Friday, May 08, 2009

Biomass for Fuel, Power, Heat, and Chemicals

Academics and policy wonks may argue about whether biomass energy works better via fuels or via electricity, but that is just another "angels on the head of a pin" argument. Academics and policy wankers get paid for wrangling, regardless of the outcome. For them, the argument itself is the point -- the bread and butter.

For those of us who live in the real world, who must get results for our work, the question is not an either-or issue. Biomass works quite well for fuels (liquid and gaseous) and for electricity. Biomass will also work for high-value chemicals, for plastics, for heating, and other uses.

Bioelectricity will find increasing use as better methods of farming and cultivating land, ocean, and microbial biomass take root. Torrefied biomass can be co-fired with coal for integrated gasification combined cycle CHP applications, pyrolysis oil can be fired in oil-burners for heat, power, and CHP, and synthesis gas can be fired in place of natural gas for industrial and utility purposes.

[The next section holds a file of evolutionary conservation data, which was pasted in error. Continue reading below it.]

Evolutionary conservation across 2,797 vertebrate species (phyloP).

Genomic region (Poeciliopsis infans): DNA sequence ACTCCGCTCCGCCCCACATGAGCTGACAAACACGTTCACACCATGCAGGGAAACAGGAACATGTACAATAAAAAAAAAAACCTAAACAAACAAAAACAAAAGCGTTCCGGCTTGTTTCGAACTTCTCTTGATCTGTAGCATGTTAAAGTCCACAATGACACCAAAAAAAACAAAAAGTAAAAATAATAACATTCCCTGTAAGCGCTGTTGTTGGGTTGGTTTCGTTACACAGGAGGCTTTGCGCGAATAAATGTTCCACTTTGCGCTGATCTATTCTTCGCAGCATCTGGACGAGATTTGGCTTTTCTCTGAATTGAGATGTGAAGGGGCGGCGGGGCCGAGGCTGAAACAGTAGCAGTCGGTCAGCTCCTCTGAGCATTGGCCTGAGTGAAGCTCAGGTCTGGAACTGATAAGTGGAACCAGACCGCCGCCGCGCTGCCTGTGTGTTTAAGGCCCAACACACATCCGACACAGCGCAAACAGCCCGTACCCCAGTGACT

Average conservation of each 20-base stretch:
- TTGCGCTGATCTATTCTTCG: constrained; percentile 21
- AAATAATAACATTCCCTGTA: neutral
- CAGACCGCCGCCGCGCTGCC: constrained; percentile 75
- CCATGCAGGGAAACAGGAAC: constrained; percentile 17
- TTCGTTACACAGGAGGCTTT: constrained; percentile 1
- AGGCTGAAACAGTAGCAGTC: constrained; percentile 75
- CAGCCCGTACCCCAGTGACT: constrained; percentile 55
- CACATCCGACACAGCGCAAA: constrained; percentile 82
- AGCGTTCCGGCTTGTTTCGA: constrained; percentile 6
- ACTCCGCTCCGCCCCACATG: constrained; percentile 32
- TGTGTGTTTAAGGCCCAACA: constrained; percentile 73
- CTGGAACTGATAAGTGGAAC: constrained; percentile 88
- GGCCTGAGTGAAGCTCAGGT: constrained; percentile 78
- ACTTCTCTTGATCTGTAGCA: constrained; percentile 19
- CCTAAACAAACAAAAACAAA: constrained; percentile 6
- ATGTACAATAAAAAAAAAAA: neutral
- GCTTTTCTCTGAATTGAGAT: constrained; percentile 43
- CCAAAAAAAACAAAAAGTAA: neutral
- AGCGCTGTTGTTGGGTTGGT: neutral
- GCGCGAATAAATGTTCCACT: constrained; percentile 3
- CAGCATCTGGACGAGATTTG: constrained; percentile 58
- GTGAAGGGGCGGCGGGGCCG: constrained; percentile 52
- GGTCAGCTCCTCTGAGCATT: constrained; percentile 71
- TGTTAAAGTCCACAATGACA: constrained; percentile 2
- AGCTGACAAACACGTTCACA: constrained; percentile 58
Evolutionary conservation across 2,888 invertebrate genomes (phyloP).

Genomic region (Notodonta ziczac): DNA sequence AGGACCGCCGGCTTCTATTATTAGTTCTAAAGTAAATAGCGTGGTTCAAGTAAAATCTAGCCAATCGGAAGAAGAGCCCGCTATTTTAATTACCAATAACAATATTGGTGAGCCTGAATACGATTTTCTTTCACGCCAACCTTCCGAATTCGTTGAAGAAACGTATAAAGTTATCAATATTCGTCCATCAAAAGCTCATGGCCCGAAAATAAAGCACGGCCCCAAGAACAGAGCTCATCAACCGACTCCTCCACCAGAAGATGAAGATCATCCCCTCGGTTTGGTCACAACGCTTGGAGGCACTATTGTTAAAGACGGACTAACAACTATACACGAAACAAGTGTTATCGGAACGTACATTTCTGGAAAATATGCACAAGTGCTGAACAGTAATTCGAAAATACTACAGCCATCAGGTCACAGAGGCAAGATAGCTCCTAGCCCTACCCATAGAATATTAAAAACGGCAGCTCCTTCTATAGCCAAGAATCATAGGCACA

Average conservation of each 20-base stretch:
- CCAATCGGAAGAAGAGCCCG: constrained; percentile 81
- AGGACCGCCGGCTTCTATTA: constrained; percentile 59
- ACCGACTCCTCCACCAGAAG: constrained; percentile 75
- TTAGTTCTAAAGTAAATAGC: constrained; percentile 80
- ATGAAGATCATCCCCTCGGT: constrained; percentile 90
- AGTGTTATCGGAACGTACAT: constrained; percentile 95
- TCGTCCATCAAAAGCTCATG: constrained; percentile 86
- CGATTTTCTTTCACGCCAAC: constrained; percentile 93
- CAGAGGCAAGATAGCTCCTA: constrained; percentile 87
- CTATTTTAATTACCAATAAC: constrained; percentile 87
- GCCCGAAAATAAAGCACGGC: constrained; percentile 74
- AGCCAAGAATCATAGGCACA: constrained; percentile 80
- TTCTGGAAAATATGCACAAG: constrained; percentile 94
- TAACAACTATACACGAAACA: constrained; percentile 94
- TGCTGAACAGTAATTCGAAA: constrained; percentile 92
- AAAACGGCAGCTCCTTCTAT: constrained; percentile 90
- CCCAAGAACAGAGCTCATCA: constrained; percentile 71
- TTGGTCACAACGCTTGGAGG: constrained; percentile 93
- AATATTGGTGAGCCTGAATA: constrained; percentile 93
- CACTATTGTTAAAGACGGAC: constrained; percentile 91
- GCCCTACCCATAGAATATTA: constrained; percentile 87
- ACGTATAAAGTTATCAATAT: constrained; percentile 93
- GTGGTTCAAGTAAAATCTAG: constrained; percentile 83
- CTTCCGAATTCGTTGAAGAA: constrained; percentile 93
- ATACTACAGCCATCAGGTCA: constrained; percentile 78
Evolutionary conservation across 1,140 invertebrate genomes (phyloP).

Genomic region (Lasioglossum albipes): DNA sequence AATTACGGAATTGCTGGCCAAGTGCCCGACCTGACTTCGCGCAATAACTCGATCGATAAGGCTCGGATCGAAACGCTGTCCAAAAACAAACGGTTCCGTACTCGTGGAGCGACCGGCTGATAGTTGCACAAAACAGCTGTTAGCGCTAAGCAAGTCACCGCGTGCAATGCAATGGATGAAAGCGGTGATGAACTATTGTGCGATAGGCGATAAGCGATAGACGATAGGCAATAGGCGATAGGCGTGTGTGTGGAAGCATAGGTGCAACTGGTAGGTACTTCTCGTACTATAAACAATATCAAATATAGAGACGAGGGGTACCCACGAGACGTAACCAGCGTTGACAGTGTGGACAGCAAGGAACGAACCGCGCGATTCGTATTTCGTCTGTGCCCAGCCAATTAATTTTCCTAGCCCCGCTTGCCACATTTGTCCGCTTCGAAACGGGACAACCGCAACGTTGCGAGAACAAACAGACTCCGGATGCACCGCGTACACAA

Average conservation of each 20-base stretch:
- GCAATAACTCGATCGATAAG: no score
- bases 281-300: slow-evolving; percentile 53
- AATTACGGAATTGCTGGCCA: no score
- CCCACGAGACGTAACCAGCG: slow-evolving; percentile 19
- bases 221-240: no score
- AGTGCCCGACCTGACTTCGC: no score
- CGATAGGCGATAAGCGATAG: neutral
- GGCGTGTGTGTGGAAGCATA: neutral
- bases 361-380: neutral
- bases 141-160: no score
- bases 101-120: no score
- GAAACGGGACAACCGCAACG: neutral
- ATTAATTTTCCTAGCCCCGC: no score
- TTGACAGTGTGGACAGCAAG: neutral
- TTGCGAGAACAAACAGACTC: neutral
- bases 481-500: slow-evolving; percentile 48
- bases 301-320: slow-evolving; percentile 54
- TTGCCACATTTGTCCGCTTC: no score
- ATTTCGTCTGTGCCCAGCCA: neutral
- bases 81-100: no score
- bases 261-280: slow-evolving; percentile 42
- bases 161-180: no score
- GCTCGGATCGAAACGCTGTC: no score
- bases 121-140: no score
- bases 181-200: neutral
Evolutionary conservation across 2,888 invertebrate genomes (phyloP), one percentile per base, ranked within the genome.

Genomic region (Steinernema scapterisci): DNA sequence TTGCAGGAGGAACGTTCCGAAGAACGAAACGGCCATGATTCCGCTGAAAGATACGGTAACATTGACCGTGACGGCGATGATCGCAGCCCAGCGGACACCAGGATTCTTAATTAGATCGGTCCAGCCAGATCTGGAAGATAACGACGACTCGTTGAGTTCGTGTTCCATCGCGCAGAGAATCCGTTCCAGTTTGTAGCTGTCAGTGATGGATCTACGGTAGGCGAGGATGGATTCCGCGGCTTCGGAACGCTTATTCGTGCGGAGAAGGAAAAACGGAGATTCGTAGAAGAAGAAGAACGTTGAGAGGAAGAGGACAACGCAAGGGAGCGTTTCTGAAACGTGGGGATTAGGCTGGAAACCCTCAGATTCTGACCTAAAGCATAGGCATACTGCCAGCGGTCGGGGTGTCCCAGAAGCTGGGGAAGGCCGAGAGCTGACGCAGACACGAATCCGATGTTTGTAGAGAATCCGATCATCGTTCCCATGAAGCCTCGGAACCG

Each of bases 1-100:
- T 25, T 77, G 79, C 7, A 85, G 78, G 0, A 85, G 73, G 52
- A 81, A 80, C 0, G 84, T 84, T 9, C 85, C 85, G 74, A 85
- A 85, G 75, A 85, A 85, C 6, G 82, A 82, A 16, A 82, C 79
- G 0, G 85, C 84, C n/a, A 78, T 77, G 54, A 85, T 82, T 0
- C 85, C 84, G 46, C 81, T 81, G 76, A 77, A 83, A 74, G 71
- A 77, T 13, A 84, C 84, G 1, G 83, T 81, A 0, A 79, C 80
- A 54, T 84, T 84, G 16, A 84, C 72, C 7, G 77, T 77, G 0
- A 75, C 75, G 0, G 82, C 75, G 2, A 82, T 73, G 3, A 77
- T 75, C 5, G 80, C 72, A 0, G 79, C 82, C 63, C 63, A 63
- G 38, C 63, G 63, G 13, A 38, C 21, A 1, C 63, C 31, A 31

What all of the highly paid policy wanks, consultants, and academicians appear to be missing is that for the foreseeable future, biomass will be a solution to local and regional problems -- not a global solution. These academically lobotomised psychological neotenates are well programmed to think in terms of the "magic bullet" compleat solution.

That is not what the world needs at all. The world is a hodge-podge of needs and requirements, badly in need of local and regional economic, industrial, energy, and social solutions. Biomass -- whether grown on land, in the sea, or in tanks -- can be made to fit the needs of a particular climate and terrain. Transport expenses should be minimal because only the absolute excess not needed locally will be transported.

Growing, harvesting, pre-processing, processing, and refining of biomass to fuels, electricity, chemicals, materials, heat, etc. will be scaled up or down according to available growing area and regional needs.

Thinking on the appropriate scale answers most of the questions being thrown about by self-important analysts and policy-makers.

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